Worker compensation is necessary for any employee. Talk with your agent. Most states require workers compensation for resident managers even if you provide only free lodging as payment. Make sure you have certificates of insurance for any subcontractors (painters, plumbers, etc.) you hire to do work for you. If the subcontractor has no insurance, you may be responsible for the subcontractor’s work-related injuries.


COPYRIGHT: Insurance Publishing Plus, Inc. 2016

All rights reserved. Production or distribution, whether in whole or in part, in any form of media or language; and no matter what country, state or territory, is expressly forbidden without written consent of Insurance Publishing Plus, Inc.

The Businessowners Policy


Do you shop with uninsured Merchants?

If you own and/or run a smaller business, your insurance needs may be properly handled by a business owners policy (BOP). A BOP is a single form that offers both property and liability protection. Retailers, wholesalers, small contractors, artisan contractors, dry cleaners, restaurants, offices and convenience stores (including those with gas pumps) are eligible for BOP coverage. All such operations may be insured by a BOP as long as they do not exceed the square foot or annual sales limits established for the program. Cooking operations, due to the higher fire and other accident exposures, have significantly more restrictive guidelines.

Property Coverage – BOPs protect buildings as well as the following:

The policy’s protection for business personal property (such as office equipment, copiers, desks, etc.) applies whether the property is located inside or immediately outside the covered buildings. The category also includes property you own, lease or control (i.e., borrow or control) as long as the property is used by the business.

One item of importance, the BOP does NOT provide coverage for loss of use of damaged or destroyed property, nor for loss created by an actual or perceived loss in value of goods after a loss takes place.

Liability Coverage – A BOP’s liability coverage provides comprehensive protection for claims or suits made by other parties. Specifically, it covers losses involving injury to other persons or damage to property that belongs to others. It also provides limited protection against personal injury (slander or libel), advertising injury and losses involving an operation’s products or services.

Naturally, there are certain situations that are not covered by a BOP. For instance, there is no coverage for losses involving most vehicles, money, and securities; illegal property (contraband), land, water, growing crops or lawns; or watercraft.

building additions (completed or being built) indoor and outdoor fixtures Clothes Dryers machinery and equipment landlord furnishings,
mowers, ladder, snowblowers, and similar maintenance property outdoor furniture floor coverings Refrigerating appliances ventilating appliances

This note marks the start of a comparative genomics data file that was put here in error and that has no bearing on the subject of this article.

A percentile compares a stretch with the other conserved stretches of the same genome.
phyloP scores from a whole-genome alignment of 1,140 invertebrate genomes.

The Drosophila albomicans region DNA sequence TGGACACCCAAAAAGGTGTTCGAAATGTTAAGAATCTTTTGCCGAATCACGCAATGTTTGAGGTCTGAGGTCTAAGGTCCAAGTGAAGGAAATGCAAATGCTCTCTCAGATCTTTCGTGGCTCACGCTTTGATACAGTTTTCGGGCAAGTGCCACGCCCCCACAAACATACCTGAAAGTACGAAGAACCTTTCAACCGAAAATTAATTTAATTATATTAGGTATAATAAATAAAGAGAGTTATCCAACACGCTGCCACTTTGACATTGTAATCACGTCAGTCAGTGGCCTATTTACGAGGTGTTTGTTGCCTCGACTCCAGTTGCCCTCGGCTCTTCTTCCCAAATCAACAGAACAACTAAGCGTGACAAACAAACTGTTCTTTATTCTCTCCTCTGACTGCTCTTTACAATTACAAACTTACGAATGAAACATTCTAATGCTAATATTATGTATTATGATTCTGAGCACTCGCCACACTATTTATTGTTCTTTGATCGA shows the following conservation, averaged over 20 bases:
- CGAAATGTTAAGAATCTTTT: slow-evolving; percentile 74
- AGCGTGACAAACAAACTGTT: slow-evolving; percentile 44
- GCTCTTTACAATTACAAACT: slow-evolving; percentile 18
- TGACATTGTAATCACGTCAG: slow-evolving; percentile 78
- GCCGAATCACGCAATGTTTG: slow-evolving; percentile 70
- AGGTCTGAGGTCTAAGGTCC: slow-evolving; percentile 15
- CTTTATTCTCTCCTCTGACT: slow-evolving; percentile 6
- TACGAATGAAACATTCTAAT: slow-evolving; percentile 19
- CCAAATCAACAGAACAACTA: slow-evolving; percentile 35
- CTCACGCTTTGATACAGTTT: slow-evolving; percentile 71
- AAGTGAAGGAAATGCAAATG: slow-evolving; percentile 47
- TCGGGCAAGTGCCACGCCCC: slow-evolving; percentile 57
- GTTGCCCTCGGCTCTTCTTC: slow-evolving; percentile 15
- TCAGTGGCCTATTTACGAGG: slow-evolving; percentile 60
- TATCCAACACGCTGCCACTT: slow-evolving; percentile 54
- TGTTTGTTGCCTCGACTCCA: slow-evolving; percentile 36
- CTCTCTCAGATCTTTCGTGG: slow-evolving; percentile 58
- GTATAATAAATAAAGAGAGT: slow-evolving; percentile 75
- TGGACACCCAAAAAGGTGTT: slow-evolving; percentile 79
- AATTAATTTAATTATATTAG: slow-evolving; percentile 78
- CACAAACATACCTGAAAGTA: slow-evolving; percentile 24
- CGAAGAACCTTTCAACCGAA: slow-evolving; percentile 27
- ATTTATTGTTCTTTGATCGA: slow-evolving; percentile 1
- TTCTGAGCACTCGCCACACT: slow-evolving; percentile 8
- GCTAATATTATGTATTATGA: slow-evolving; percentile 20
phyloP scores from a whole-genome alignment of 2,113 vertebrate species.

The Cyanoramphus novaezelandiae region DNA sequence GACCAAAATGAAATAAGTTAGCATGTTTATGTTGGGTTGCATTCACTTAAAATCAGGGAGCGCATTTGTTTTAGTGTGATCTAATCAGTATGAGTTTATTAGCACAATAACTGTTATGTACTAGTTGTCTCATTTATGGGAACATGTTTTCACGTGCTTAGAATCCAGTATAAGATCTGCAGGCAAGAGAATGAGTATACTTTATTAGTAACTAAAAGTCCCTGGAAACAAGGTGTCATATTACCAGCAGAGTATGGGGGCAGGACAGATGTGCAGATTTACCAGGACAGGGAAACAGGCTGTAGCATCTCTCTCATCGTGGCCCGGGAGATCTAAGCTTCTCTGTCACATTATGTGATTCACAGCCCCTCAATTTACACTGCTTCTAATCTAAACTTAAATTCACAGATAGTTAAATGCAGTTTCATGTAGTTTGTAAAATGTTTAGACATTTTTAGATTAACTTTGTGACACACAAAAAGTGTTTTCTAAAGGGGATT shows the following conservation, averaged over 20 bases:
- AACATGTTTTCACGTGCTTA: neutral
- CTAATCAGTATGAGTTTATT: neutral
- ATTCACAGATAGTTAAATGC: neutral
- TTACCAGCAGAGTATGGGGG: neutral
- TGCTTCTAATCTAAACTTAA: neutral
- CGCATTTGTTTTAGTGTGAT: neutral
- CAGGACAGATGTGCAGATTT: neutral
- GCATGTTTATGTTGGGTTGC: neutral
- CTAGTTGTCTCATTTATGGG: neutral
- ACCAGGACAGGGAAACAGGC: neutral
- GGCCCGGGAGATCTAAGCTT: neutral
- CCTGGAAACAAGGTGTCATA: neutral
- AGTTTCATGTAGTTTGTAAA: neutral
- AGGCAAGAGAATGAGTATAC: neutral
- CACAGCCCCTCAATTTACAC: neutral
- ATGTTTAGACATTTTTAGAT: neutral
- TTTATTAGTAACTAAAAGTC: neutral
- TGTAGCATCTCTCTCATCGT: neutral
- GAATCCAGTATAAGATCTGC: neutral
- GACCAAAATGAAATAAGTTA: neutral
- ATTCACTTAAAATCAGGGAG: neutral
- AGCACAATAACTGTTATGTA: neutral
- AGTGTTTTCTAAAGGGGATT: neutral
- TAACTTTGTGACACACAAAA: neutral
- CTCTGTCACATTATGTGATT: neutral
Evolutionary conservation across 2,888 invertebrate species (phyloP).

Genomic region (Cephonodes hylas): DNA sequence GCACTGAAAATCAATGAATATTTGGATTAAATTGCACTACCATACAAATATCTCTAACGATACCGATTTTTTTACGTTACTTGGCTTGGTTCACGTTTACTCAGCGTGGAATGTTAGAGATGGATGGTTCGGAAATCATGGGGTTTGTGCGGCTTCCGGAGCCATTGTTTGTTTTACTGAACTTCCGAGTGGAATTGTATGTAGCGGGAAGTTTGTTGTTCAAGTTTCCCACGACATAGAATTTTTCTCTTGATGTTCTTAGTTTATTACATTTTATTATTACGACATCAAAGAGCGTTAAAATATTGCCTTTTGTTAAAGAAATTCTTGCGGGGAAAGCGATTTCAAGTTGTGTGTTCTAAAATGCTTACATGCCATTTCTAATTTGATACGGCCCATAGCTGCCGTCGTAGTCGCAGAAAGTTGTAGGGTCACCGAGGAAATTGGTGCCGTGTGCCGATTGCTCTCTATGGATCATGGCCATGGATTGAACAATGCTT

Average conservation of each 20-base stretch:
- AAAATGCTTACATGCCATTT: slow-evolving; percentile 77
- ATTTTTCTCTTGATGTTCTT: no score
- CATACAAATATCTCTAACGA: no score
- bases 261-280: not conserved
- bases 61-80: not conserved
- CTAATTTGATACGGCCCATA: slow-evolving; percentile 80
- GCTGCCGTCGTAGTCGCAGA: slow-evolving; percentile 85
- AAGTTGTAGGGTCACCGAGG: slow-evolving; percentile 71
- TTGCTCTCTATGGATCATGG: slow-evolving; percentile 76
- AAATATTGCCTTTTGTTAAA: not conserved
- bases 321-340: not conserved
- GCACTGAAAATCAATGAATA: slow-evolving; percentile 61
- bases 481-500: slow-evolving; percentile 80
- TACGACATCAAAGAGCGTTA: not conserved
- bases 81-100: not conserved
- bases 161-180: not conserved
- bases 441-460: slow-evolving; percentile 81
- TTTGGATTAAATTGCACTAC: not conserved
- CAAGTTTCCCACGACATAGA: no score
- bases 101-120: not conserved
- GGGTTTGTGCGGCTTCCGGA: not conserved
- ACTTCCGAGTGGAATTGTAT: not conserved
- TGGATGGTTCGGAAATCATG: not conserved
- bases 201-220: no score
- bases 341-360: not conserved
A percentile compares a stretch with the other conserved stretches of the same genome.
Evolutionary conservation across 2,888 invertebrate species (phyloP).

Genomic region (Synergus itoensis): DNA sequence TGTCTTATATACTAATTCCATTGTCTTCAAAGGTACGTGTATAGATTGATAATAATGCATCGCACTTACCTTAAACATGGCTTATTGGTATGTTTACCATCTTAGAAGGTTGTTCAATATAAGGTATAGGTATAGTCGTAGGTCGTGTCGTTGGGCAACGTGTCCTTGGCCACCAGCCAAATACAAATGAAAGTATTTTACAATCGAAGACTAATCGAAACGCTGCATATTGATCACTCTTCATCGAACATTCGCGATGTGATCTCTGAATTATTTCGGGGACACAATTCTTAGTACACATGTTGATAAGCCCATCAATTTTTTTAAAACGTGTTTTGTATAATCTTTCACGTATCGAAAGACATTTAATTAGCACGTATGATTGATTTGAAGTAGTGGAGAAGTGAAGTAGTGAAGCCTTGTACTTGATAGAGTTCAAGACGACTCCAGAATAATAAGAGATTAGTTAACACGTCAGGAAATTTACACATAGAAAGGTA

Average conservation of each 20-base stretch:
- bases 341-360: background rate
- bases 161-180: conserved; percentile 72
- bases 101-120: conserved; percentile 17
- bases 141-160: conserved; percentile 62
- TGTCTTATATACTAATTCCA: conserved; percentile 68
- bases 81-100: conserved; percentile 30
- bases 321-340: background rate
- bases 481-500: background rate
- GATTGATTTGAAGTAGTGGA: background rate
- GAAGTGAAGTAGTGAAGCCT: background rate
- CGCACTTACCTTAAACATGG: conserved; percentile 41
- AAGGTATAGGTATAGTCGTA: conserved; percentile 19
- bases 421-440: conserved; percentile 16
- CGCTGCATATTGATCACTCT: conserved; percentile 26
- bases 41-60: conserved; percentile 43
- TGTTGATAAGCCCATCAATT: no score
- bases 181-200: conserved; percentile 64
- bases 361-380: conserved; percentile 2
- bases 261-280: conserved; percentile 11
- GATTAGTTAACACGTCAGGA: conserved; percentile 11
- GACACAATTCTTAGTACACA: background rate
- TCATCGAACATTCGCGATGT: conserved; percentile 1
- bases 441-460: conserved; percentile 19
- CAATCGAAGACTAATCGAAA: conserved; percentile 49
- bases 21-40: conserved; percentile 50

Cooking appliances Dishwashing/Drying appliances Clothes washers materials, equipment, and supplies temporary structures located near the insured premises

Enhancing Coverage – A BOP may be supplemented to provide additional protection. Property coverage options include adding insurance for accounts receivable, valuable papers and records, earthquake, spoilage, etc. Liability coverage can be expanded to handle additional business interests, limited vehicle liability, losses related to personnel situations, liquor liability and injuries to leased employees.

A BOP may be the answer to your company’s coverage needs and it may be worthwhile to get more information on the BOP from the nearest insurance professional.

The BOP provides other coverage than the protection mentioned in part 1. The following protection can be selected under the BOP.

Optional Coverages

Outdoor Signs–Payment is available for direct physical loss or damage to outdoor signs at the described premises. Eligible signs may be owned by the named insured or owned by others but be in the named insured’s care, custody, or control.

Money and Securities–Coverage applies to loss of only the named insured’s money and securities used in its business while that property is at banks or savings institutions, inside the named insured’s living quarters, inside the living quarters of a partner or employee, at the described premises or while in transit between the places referenced.

Employee Dishonesty–The policy pays for direct loss of business personal property and money and securities due to dishonest acts its employees commit, whether they act alone or collude with others to do so.

Equipment Breakdown Protection Coverage–Coverage is available for loss or damage directly caused by or that results from electrical failure or mechanical breakdown to covered property. Covered property is electrical, mechanical, or pressure machinery and equipment

Liability Coverage – A BOP’s liability coverage provides comprehensive protection for claims or suits made by other parties. Specifically, it covers losses involving injury to other persons or damage to property that belongs to others. It also provides limited protection against personal injury (slander or libel), advertising injury and losses involving an operation’s products or services.

Naturally, there are certain situations that are not covered by a BOP. For instance, there is no coverage for losses involving most vehicles, money, and securities; illegal property (contraband), land, water, growing crops or lawns; or watercraft.

Enhancing Coverage – A BOP may be supplemented to provide additional protection. Property coverage options include adding insurance for accounts receivable, valuable papers and records, earthquake, spoilage, etc. Liability coverage can be expanded to handle additional business interests, limited vehicle liability, losses related to personnel situations, liquor liability and injuries to leased employees.

A BOP may be the answer to your company’s coverage needs and it may be worthwhile to get more information on the BOP from the nearest insurance professional.


COPYRIGHT: Insurance Publishing Plus, Inc. 2017

All rights reserved. Production or distribution, whether in whole or in part, in any form of media or language; and no matter what country, state or territory, is expressly forbidden without the written consent of Insurance Publishing Plus, Inc.